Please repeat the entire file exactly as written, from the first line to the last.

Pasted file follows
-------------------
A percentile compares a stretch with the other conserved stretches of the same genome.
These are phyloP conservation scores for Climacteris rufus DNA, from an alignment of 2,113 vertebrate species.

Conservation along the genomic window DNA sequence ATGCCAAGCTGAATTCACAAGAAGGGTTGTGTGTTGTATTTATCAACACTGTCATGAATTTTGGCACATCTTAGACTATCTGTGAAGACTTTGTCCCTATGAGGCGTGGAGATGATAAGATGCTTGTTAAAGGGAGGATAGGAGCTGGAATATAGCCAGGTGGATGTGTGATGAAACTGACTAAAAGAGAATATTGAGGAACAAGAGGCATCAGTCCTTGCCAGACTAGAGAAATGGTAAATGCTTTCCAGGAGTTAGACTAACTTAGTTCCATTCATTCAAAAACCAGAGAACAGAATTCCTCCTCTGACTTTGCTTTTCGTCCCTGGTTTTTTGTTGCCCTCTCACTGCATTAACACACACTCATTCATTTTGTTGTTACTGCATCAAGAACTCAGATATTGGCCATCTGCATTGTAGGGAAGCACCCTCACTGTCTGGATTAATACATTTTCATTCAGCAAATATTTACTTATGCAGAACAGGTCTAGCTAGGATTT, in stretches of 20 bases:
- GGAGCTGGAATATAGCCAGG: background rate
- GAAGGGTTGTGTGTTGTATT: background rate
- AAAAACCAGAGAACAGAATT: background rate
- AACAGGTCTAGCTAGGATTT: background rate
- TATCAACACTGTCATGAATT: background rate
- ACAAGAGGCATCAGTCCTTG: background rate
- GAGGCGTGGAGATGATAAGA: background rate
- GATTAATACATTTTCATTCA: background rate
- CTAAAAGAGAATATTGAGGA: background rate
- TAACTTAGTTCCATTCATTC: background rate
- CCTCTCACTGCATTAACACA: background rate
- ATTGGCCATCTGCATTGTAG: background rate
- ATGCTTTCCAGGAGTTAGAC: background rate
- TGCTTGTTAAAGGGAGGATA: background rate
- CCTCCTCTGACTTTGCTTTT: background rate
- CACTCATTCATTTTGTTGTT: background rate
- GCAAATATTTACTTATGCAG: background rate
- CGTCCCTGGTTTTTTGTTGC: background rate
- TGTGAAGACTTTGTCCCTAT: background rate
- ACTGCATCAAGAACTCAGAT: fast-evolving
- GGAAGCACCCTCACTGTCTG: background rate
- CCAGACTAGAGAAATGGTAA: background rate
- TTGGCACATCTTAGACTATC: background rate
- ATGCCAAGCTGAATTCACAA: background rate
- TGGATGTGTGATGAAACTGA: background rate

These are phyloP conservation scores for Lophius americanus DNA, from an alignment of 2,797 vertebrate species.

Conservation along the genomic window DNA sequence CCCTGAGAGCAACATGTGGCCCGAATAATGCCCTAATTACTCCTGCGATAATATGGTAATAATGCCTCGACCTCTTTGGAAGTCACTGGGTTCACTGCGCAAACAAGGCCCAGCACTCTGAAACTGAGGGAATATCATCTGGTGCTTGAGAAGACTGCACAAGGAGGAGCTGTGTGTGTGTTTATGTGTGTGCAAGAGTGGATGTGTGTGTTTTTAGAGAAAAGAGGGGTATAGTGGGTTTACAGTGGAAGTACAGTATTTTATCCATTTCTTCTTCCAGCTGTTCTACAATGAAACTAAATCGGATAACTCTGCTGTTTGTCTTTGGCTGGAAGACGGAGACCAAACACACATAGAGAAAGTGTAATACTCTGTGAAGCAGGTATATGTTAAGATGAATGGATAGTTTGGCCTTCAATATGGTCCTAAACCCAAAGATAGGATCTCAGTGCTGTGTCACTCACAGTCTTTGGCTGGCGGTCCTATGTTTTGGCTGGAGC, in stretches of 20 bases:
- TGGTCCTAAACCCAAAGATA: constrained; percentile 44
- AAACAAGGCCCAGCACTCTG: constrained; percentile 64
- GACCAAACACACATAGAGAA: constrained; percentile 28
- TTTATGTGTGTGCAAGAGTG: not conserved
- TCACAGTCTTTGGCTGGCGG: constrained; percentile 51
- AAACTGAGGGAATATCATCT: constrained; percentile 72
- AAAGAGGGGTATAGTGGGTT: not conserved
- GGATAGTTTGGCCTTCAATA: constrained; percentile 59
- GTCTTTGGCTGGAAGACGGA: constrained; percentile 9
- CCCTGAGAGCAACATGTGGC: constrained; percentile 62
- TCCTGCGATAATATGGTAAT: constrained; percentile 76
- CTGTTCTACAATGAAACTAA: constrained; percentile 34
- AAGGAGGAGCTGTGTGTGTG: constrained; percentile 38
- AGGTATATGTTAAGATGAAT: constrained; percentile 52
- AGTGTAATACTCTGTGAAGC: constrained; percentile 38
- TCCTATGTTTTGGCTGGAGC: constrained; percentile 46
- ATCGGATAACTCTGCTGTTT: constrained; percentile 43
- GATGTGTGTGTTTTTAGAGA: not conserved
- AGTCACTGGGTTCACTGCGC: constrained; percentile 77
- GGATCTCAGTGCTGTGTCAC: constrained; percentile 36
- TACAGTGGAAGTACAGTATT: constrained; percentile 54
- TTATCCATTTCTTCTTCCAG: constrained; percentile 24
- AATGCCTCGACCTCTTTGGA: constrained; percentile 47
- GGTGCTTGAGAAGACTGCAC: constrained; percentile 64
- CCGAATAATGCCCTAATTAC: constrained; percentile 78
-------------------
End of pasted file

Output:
A percentile compares a stretch with the other conserved stretches of the same genome.
These are phyloP conservation scores for Climacteris rufus DNA, from an alignment of 2,113 vertebrate species.

Conservation along the genomic window DNA sequence ATGCCAAGCTGAATTCACAAGAAGGGTTGTGTGTTGTATTTATCAACACTGTCATGAATTTTGGCACATCTTAGACTATCTGTGAAGACTTTGTCCCTATGAGGCGTGGAGATGATAAGATGCTTGTTAAAGGGAGGATAGGAGCTGGAATATAGCCAGGTGGATGTGTGATGAAACTGACTAAAAGAGAATATTGAGGAACAAGAGGCATCAGTCCTTGCCAGACTAGAGAAATGGTAAATGCTTTCCAGGAGTTAGACTAACTTAGTTCCATTCATTCAAAAACCAGAGAACAGAATTCCTCCTCTGACTTTGCTTTTCGTCCCTGGTTTTTTGTTGCCCTCTCACTGCATTAACACACACTCATTCATTTTGTTGTTACTGCATCAAGAACTCAGATATTGGCCATCTGCATTGTAGGGAAGCACCCTCACTGTCTGGATTAATACATTTTCATTCAGCAAATATTTACTTATGCAGAACAGGTCTAGCTAGGATTT, in stretches of 20 bases:
- GGAGCTGGAATATAGCCAGG: background rate
- GAAGGGTTGTGTGTTGTATT: background rate
- AAAAACCAGAGAACAGAATT: background rate
- AACAGGTCTAGCTAGGATTT: background rate
- TATCAACACTGTCATGAATT: background rate
- ACAAGAGGCATCAGTCCTTG: background rate
- GAGGCGTGGAGATGATAAGA: background rate
- GATTAATACATTTTCATTCA: background rate
- CTAAAAGAGAATATTGAGGA: background rate
- TAACTTAGTTCCATTCATTC: background rate
- CCTCTCACTGCATTAACACA: background rate
- ATTGGCCATCTGCATTGTAG: background rate
- ATGCTTTCCAGGAGTTAGAC: background rate
- TGCTTGTTAAAGGGAGGATA: background rate
- CCTCCTCTGACTTTGCTTTT: background rate
- CACTCATTCATTTTGTTGTT: background rate
- GCAAATATTTACTTATGCAG: background rate
- CGTCCCTGGTTTTTTGTTGC: background rate
- TGTGAAGACTTTGTCCCTAT: background rate
- ACTGCATCAAGAACTCAGAT: fast-evolving
- GGAAGCACCCTCACTGTCTG: background rate
- CCAGACTAGAGAAATGGTAA: background rate
- TTGGCACATCTTAGACTATC: background rate
- ATGCCAAGCTGAATTCACAA: background rate
- TGGATGTGTGATGAAACTGA: background rate

These are phyloP conservation scores for Lophius americanus DNA, from an alignment of 2,797 vertebrate species.

Conservation along the genomic window DNA sequence CCCTGAGAGCAACATGTGGCCCGAATAATGCCCTAATTACTCCTGCGATAATATGGTAATAATGCCTCGACCTCTTTGGAAGTCACTGGGTTCACTGCGCAAACAAGGCCCAGCACTCTGAAACTGAGGGAATATCATCTGGTGCTTGAGAAGACTGCACAAGGAGGAGCTGTGTGTGTGTTTATGTGTGTGCAAGAGTGGATGTGTGTGTTTTTAGAGAAAAGAGGGGTATAGTGGGTTTACAGTGGAAGTACAGTATTTTATCCATTTCTTCTTCCAGCTGTTCTACAATGAAACTAAATCGGATAACTCTGCTGTTTGTCTTTGGCTGGAAGACGGAGACCAAACACACATAGAGAAAGTGTAATACTCTGTGAAGCAGGTATATGTTAAGATGAATGGATAGTTTGGCCTTCAATATGGTCCTAAACCCAAAGATAGGATCTCAGTGCTGTGTCACTCACAGTCTTTGGCTGGCGGTCCTATGTTTTGGCTGGAGC, in stretches of 20 bases:
- TGGTCCTAAACCCAAAGATA: constrained; percentile 44
- AAACAAGGCCCAGCACTCTG: constrained; percentile 64
- GACCAAACACACATAGAGAA: constrained; percentile 28
- TTTATGTGTGTGCAAGAGTG: not conserved
- TCACAGTCTTTGGCTGGCGG: constrained; percentile 51
- AAACTGAGGGAATATCATCT: constrained; percentile 72
- AAAGAGGGGTATAGTGGGTT: not conserved
- GGATAGTTTGGCCTTCAATA: constrained; percentile 59
- GTCTTTGGCTGGAAGACGGA: constrained; percentile 9
- CCCTGAGAGCAACATGTGGC: constrained; percentile 62
- TCCTGCGATAATATGGTAAT: constrained; percentile 76
- CTGTTCTACAATGAAACTAA: constrained; percentile 34
- AAGGAGGAGCTGTGTGTGTG: constrained; percentile 38
- AGGTATATGTTAAGATGAAT: constrained; percentile 52
- AGTGTAATACTCTGTGAAGC: constrained; percentile 38
- TCCTATGTTTTGGCTGGAGC: constrained; percentile 46
- ATCGGATAACTCTGCTGTTT: constrained; percentile 43
- GATGTGTGTGTTTTTAGAGA: not conserved
- AGTCACTGGGTTCACTGCGC: constrained; percentile 77
- GGATCTCAGTGCTGTGTCAC: constrained; percentile 36
- TACAGTGGAAGTACAGTATT: constrained; percentile 54
- TTATCCATTTCTTCTTCCAG: constrained; percentile 24
- AATGCCTCGACCTCTTTGGA: constrained; percentile 47
- GGTGCTTGAGAAGACTGCAC: constrained; percentile 64
- CCGAATAATGCCCTAATTAC: constrained; percentile 78